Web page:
England won’t have any new Covid-19 restrictions before the end of 2021, health secretary Sajid Javid said on Monday (December 27) whilst the government awaits more evidence on whether the NHS can cope with high infection rates in the new year.
“There will be no further measures before the new year,” Javid told reporters, adding: “When we get into the new year, of course we will see then whether we do need to take any further measures.”
He said that the highly transmissible Omicron variant of the virus now accounted for around 90 per cent of cases across England and urged people to celebrate New Year cautiously.
The government’s attention is focused on the number of patients being hospitalised with Omicron after early data last week suggested the variant carried a lower risk of admission.
The latest data showed the number of patients in hospital in England with Covid-19 was its highest since March, at 8,474, but a long way off peaks above 34,000 in January.
A combination of factors, including Britain’s vaccination programme, the lag between infections and hospitalisations and the potentially less harmful effects of the Omicron variant have all been put forward by health experts as possible explanations for lower numbers.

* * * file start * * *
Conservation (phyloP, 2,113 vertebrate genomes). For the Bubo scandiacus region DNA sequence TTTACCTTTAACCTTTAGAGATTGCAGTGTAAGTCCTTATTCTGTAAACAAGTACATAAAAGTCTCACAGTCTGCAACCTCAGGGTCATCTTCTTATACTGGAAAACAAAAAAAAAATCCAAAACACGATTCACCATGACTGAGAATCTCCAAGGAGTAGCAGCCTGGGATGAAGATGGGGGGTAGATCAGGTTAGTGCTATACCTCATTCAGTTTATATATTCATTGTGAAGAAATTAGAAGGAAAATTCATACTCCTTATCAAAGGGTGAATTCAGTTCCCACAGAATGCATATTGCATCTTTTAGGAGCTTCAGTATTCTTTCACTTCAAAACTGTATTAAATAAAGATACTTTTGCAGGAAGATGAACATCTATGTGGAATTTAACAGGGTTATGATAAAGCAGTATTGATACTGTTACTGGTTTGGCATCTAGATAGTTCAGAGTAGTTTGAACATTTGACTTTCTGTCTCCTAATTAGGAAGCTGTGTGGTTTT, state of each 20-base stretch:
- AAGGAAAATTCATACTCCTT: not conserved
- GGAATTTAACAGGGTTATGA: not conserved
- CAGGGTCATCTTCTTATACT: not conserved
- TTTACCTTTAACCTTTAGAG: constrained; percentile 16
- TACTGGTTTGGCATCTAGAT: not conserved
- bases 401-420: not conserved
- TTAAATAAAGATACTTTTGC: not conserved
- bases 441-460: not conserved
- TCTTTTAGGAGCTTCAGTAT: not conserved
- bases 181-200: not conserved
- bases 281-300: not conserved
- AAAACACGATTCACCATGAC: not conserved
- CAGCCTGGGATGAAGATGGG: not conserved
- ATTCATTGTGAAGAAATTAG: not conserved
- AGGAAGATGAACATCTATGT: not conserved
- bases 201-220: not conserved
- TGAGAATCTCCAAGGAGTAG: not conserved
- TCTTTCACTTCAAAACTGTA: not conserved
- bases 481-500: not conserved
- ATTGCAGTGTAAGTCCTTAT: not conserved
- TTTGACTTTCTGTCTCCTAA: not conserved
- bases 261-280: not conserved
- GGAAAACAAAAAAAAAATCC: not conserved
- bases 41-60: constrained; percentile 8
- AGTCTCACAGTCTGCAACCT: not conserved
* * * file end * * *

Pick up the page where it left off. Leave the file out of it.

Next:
Nevertheless, Britain has reported a total of 148,003 deaths within 28 days of a positive Covid-19 test, and 12.2 million positive tests during the pandemic so far.
“We will watch carefully what is happening in the hospitals,” Javid said. “Should, in the future, we need to act, of course we won’t hesitate to do so.”
Hospitals in Britain have warned that staff absences due to Covid-19 could risk patient safety. Many industries and transport networks are also struggling with worker shortages.
However, prime minister Boris Johnson is under pressure from his own Conservative Party after a string of political scandals undermined his authority in recent months. Many Conservative lawmakers are sceptical that the benefits of new restrictions outweigh their economic costs.